WikiLeaks has now published all 251,287 of the leaked US embassy cables on its website

WikiLeaks has made the full cache of 251,000 secret US embassy cables available through its website, despite the cables not having undergone any redaction to remove the names of sources and informants.

The group has been poised to do so since it emerged recently that the cables were available through filesharing network BitTorrent and that the password needed to unencrypt them had been published in a book by Guardian journalists in February.

WikiLeaks yesterday began an online poll on Twitter, asking users to vote on whether or not it should publish the full trove of unredacted cables. The group claimed on Twitter shortly after the poll began that votes were 100 to one in favour.

Then last night the decision to publish all the cables was signalled by a tweet that read: "Shining a light on 45 years of US 'diplomacy', it is time to open the archives forever".

Just 20,000 of the cables had been made public prior to last week, when WikiLeaks, aware that the existence of the cables file and password had become public, dramatically sped up publication, releasing
133,887 cables over the course of the week. Some of those cables, including those covering Australia, had not undergone any redaction.

The security breach is understood to be the result of a WikiLeaks supporter posting a large file on BitTorrent, unaware that a hidden subdirectory of the file contained the full unredacted US embassy cables.

The file was uploaded to the filesharing network the day WikiLeaks editor-in-chief Julian Assange was arrested on an extradition warrant sought by Sweden, related to alleged sexual offences in the country.

Although reportedly a different file to the one the Guardian was given access to last year, as part of the newspaper's agreement with WikiLeaks, the encrypted file on BitTorrent was protected by the same password.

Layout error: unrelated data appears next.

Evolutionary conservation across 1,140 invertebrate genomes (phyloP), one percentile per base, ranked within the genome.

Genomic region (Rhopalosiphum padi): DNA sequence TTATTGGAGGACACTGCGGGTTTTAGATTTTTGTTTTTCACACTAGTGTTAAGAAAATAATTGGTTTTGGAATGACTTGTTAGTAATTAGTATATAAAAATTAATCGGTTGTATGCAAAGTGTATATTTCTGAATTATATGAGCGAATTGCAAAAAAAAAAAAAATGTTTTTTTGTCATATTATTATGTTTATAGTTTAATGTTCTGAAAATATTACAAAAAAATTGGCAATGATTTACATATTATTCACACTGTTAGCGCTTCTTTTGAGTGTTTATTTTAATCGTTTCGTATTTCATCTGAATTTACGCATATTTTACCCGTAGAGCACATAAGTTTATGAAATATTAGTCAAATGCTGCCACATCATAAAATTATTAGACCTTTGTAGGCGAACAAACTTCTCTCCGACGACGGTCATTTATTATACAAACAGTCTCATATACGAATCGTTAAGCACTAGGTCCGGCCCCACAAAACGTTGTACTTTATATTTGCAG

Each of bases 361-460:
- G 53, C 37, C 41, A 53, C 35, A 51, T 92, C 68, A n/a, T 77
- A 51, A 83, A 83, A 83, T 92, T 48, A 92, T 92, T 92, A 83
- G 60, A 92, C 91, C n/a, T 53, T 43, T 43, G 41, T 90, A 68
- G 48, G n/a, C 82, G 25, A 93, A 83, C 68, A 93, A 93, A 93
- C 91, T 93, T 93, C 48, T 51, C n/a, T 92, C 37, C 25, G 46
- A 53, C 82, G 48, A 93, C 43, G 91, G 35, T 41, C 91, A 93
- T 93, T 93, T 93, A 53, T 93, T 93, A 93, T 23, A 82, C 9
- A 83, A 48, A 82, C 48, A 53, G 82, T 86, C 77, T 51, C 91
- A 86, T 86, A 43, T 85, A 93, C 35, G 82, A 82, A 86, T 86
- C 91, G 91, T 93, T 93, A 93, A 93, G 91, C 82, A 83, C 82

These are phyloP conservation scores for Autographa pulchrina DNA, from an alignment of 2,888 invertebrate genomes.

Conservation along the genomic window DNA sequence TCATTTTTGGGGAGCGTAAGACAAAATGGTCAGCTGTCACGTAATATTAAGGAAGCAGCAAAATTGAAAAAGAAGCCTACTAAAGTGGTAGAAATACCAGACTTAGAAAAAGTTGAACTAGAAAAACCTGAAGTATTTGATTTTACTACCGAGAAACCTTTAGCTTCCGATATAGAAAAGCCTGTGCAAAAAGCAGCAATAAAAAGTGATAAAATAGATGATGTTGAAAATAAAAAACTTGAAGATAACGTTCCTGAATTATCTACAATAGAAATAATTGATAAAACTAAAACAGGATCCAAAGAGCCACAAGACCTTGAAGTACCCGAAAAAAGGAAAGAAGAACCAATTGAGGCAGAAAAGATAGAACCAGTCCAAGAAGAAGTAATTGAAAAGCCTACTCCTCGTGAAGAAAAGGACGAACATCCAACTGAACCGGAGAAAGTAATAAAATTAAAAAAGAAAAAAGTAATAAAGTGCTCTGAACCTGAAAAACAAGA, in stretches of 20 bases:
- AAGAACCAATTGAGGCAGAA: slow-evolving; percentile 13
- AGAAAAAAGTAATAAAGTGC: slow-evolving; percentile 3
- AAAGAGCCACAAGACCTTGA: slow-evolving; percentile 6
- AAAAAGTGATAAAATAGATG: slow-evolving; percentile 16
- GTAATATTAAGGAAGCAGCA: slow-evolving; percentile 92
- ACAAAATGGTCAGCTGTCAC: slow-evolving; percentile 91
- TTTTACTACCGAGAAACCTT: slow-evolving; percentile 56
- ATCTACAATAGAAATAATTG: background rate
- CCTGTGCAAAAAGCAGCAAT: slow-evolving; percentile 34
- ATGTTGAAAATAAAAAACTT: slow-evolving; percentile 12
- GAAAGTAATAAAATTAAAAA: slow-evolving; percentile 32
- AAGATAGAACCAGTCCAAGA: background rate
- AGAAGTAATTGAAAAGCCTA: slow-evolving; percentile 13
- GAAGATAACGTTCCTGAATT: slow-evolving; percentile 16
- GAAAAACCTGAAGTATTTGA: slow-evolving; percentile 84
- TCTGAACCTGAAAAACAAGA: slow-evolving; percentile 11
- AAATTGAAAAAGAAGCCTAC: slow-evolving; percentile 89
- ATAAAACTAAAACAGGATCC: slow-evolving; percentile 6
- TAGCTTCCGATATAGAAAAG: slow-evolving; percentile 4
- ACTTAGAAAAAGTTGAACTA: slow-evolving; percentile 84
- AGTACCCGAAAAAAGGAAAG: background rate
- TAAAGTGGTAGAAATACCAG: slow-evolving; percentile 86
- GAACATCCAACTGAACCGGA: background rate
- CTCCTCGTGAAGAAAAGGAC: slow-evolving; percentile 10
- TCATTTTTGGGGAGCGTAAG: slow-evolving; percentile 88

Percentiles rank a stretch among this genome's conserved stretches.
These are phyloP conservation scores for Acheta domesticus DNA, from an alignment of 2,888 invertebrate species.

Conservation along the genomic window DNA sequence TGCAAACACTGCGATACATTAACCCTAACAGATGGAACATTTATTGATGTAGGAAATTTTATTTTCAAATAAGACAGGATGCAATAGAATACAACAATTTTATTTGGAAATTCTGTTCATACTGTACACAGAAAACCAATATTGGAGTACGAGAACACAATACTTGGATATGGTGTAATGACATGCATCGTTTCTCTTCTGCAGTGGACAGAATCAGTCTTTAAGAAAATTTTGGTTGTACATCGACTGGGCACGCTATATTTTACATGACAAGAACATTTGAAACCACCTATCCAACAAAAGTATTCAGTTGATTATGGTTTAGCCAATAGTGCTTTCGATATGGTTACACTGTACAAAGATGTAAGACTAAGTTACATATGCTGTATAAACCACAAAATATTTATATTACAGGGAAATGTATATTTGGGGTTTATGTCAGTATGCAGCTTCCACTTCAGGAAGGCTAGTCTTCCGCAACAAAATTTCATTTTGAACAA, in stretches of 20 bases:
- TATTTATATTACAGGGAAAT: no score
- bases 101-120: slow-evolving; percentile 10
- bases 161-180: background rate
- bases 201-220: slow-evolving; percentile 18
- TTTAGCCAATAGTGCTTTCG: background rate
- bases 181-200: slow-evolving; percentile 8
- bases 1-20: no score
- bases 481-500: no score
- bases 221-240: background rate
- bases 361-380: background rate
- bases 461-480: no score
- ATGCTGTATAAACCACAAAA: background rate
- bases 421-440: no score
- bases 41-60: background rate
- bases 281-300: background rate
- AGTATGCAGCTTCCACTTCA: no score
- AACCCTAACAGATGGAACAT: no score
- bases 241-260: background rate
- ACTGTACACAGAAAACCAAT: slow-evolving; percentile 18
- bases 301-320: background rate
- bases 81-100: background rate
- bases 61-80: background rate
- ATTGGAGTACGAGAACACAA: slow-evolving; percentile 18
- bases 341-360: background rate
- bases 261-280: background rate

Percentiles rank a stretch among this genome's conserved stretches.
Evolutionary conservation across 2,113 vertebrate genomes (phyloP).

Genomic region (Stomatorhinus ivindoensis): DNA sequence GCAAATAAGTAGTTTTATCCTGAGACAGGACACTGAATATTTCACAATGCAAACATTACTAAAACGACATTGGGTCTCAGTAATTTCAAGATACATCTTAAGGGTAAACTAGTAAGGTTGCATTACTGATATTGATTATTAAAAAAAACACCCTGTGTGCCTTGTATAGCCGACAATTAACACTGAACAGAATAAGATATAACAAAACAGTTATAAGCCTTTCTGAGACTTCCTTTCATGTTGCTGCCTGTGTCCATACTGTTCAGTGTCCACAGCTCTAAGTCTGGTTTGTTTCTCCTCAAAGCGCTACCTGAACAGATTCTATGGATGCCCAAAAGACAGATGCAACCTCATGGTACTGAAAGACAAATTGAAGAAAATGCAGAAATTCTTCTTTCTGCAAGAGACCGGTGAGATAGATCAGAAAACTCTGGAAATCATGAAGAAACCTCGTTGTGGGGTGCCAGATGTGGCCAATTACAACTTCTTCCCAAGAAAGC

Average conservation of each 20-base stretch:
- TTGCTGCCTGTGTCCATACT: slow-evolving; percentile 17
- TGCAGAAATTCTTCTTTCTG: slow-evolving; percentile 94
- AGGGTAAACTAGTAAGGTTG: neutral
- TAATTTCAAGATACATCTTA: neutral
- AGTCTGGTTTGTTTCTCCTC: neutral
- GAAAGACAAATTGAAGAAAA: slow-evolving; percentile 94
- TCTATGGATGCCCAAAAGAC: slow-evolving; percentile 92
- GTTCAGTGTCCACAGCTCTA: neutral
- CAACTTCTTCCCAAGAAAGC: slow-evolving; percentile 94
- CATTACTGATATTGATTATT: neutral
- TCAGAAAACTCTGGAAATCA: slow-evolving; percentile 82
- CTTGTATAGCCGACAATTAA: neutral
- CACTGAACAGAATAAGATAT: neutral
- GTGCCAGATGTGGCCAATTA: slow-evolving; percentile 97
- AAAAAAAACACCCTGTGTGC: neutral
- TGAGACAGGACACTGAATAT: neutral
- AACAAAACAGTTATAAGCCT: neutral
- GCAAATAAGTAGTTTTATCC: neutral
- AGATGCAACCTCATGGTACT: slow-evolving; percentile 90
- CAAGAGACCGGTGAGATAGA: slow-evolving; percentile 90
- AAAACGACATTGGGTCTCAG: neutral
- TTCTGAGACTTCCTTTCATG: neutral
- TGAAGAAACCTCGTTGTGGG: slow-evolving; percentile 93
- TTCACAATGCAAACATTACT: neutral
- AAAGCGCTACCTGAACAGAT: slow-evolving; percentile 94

Press freedom group Reporters Without Borders has temporarily suspended its WikiLeaks mirror site, a copy of a website and its data hosted elsewhere, as a result of the decision to publish the cables.

Citing the possibility of informants being identified, the group said it "
has neither the technical, human or financial resources to check each cable" and so "has to play safe".

WikiLeaks blamed the Guardian for the security breach, alleging that the publication of the encryption password in
a book by investigations editor David Leigh and correspondent Luke Harding was at fault.

The Guardian called the accusations "utter nonsense", saying that its journalists were told the file would only be available online for a temporary period, after which the password would be obsolete.

A statement from the newspaper yesterday revealed that despite the strained relationship between Assange and the Guardian, including repeated threats of legal action by the whistleblowers' group, Assange met with Guardian editor-in-chief Alan Rusbridger as recently as 8 August.

During the two-hour meeting, which was "amicable" according to the Guardian, the possibility of future partnerships was discussed.

Free daily newsletter

If you like our news and feature articles, you can sign up to receive our free daily (Mon-Fri) email newsletter (mobile friendly).